At least 1000 monoterpenes are known. They belong to more than 38 major structural types
This group of compounds is widespread in plants, from algae to monocots and dicots.
Monoterpenes also found in fungi, some are encountered in bacteria, but they are usually not accumulated in bacteria
Monoterpenes often produce odor, they are common common essential oil components
Monoterpenes are often accumulated in epitheleal cells, living cavities, in the plants.
The production of monoterpenes is usually associated with plastids in plant cells.
They are rarely accumulated in tissue cultures.
The production of monoterpenes is linked to morphological differentiation.
Synthesis and degradation of monoterpenes or "turnover" does not seem to be as important as thought by early investigators. This was in part an artifact of the biosynthetic systems studied.
They are usually isolated by steam distillation, solvent extraction, or expression.
Monoterpenes are synthesized in higher plants from the DOXP pathway. This explains, in part, very low rates of incorporation of mevalonic acid in many previous studies.
Introduction of label from DOXP precursors is consistent with that origin.
Geranyl pyrophosphate or diphosphate (GPP) is the key intermediate in the synthesis of most monoterpenes.
GPP is synthesized from DMAPP and IPP, the IPP portion is usually labelled more effectively than the DMAPP portion.
Neryl pyrophosphate or diphosphate (NPP) also incorporated, but this may be because of interconversion of GPP and NPP. Studies by Croteau demonstrate that GPP is the actual precursor.
Linalyl-OPP also can be incorporated under many circumstances, but probably is not a real precursor in the plant either.
Incorporation of glycosides into monoterpenes occurs more readily than for usual monoterpenes. These glycosides work better for biosynthetic studies, but may
The origin of many skeletal types of monoterpenes can be rationalized by Wagner-Meerwein rearrangements. In classical organic chemistry, these were catalyzed by strong acids, such as sulfuric acid under non-biological conditions. They involve transer of hydride ions and other rearrangements.
In plants, monoterpene cyclases are key regulating enzymes for the synthesis of the major skeletal types of monoterpenes.
The end products are frequently hydrocarbons or alcohols that can be secondarily converted to other monoterpene types.
Intermediates seldom isolated in the syntheses of the products of monoterpene cyclases.
These can now be carried out in cell-free systems, several of which have now been investigated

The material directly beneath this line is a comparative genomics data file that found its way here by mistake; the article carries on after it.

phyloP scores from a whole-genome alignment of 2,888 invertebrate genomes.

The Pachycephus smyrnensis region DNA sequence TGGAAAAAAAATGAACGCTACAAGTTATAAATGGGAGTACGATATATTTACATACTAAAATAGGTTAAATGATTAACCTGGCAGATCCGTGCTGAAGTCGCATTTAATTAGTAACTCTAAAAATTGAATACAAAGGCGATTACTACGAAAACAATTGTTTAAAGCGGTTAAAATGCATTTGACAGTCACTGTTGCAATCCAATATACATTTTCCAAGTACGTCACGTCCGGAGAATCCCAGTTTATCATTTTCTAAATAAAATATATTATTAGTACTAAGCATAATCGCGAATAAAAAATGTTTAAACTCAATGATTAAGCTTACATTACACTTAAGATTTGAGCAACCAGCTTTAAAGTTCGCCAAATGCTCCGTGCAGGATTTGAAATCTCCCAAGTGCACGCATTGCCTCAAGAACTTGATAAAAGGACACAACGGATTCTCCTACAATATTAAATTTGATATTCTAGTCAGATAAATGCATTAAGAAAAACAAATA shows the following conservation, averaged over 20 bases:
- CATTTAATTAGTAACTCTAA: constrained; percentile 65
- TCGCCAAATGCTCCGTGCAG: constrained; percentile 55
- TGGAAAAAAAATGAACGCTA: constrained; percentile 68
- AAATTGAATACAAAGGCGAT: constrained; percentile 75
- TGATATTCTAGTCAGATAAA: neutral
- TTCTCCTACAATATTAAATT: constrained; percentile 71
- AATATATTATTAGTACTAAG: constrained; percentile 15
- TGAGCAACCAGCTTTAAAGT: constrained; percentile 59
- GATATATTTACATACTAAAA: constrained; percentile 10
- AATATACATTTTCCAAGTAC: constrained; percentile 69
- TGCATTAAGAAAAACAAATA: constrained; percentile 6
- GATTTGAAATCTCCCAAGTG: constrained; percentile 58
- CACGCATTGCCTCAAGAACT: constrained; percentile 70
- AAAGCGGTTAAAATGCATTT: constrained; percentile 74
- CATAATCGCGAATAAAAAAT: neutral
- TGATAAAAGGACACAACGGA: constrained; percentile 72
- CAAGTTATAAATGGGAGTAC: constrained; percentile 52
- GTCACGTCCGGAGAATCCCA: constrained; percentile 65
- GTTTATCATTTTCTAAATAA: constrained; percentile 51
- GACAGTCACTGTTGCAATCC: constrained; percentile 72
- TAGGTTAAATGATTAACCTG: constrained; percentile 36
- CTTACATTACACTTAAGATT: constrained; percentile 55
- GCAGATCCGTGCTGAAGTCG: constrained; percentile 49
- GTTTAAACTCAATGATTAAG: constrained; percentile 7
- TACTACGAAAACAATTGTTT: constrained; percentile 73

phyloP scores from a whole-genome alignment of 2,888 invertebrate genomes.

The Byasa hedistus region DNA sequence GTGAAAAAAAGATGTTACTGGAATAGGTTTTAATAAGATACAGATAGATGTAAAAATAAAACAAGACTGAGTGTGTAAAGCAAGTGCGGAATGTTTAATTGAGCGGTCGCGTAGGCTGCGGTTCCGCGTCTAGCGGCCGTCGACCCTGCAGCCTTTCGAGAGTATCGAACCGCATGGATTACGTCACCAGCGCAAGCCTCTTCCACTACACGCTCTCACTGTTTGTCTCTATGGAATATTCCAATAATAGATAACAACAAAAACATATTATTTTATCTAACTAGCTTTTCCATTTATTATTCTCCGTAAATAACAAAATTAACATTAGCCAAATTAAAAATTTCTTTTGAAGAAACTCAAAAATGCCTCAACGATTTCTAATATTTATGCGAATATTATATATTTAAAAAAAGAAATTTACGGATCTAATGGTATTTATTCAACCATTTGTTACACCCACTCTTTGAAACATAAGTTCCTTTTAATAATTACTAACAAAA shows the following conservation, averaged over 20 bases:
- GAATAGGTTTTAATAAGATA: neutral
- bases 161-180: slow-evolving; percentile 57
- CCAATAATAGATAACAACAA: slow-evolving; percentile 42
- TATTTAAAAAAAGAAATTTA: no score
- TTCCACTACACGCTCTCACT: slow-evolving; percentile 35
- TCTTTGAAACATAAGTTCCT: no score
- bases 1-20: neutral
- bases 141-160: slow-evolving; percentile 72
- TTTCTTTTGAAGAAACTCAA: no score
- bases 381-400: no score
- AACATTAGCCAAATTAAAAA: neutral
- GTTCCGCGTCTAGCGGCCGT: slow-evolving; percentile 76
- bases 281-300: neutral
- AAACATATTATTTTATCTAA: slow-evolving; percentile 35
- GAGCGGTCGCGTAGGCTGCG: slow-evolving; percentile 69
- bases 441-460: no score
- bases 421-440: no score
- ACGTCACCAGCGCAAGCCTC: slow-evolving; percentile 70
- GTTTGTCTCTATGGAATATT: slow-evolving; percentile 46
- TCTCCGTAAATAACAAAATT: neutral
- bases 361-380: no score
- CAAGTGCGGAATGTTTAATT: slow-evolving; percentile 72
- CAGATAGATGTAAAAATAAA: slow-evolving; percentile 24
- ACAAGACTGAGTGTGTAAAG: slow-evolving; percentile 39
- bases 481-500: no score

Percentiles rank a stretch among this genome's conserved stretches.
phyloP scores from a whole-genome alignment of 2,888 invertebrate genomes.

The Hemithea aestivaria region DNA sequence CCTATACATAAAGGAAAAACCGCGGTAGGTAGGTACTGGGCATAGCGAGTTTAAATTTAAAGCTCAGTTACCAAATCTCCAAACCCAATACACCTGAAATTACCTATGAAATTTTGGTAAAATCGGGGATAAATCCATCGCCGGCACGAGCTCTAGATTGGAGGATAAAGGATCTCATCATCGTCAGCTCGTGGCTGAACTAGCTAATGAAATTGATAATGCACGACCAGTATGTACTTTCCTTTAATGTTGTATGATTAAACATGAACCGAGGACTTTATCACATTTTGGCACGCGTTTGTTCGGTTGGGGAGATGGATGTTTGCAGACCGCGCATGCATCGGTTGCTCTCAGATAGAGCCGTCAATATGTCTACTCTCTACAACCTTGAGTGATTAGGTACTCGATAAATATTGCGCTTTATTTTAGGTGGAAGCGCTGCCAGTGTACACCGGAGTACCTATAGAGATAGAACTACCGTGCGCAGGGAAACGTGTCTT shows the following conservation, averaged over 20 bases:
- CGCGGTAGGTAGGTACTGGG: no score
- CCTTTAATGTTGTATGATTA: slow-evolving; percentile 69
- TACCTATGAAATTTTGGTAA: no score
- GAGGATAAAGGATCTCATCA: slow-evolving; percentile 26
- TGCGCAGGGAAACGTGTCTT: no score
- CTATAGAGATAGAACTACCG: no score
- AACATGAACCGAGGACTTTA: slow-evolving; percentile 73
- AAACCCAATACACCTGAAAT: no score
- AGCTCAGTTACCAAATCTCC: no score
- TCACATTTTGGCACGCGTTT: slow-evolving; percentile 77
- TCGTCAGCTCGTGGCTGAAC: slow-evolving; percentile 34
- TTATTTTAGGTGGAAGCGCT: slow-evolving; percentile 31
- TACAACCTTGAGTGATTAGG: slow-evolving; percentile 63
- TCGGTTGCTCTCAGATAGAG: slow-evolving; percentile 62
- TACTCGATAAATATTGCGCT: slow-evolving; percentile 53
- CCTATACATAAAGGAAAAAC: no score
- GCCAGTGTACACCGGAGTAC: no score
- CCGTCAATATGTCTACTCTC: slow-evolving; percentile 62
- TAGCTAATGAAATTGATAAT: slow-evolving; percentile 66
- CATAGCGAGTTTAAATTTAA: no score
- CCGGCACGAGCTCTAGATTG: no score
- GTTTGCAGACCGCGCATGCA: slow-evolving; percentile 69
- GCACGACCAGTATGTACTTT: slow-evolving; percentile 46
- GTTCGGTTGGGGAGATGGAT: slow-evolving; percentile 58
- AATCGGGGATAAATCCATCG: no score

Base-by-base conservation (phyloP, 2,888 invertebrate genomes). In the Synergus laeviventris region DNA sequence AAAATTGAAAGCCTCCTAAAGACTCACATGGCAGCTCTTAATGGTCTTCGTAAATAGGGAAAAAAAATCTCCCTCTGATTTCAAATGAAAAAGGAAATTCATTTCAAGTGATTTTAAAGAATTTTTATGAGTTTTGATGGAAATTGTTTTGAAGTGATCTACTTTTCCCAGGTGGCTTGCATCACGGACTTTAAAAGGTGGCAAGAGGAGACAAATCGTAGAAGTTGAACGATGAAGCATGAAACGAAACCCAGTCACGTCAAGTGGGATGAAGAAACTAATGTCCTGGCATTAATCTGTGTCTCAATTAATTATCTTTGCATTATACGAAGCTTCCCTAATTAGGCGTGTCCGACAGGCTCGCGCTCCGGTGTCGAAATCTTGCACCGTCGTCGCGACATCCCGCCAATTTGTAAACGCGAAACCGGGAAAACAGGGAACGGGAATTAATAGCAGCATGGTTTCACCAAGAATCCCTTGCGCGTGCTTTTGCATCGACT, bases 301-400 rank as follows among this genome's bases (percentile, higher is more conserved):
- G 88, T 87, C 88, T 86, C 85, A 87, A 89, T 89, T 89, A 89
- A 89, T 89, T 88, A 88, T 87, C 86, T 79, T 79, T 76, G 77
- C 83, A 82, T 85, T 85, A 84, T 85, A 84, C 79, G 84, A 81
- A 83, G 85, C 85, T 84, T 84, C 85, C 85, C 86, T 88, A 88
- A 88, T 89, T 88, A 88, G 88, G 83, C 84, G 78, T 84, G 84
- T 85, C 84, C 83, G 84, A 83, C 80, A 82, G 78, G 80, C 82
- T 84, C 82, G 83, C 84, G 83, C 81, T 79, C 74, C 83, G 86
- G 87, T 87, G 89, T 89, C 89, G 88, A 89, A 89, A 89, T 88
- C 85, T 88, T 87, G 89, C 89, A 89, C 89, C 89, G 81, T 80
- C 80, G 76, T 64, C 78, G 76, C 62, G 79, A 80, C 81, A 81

These initial steps are followed by a series of secondary transformations.
(+)-Bornyl pyrophosphate cyclase has been isolated from sage. This enzyme makes (+)-bornyl pyrophosphate. It was used by Croteau to establish that geranyl-OPP is the usual precursor of monoterpenes, not NPP or LPP.
Another preparation from sage gives 1,8-cineole, limonene, terpinolene, α-terpineol, ... all by different routes, no free intermediates
GPP ----> single protein ----> 1,8-cineole (a chanelled process involving the enzyme 1,8-cineole cyclase?)
Other cyclases include: α-terpinene cyclase,
endo-fenchol cyclase, bornyl PP cyclase, (+)-pinene cyclase, (-)-pinene cyclase.
pinene cyclase I
pinene cyclase II
mint Mentha piperita
GPP ----> limonene
This is a soluble enzyme from microsomal preps from oil glands of this plant.
The initial steps are followed by secondary changes.
Monoterpenes are repellent or toxic to many animals.
Many monoterpenes are allelopathic. They are involved in plant-plant interactions.
Monoterpenes are attractive to other animals. Kairomones.
They are involved in feeding by Papilio spp. carvone and methyl chavicol
Insects also make/sequester monoterpenes and use them for pheromones.
Monoterpenes are synomones in many flowers and fruits.
They are involved in the interactions of orchids and euglossine bees.
There are 5 basic structural types.
almost all in Asteraceae
Pyrethrins, from Chrysanthemum species, are derived from one of these types.
Biosynthesis of monoterpenes
Bornyl pyrophosphate biosynthesis
Menthol and related compounds
Catabolism of monoterpenes
Formation of cannabinoids
More bioactive monoterpenes
Plants with Monoterpenes
© David S. Seigler, Integrative Biology 425, Plant Secondary Metabolism, Department of Plant Biology, 265 Morrill Hall, 505 S. Goodwin Ave., University of Illinois, Urbana, Illinois 61801, USA. 217-333-7577. email@example.com.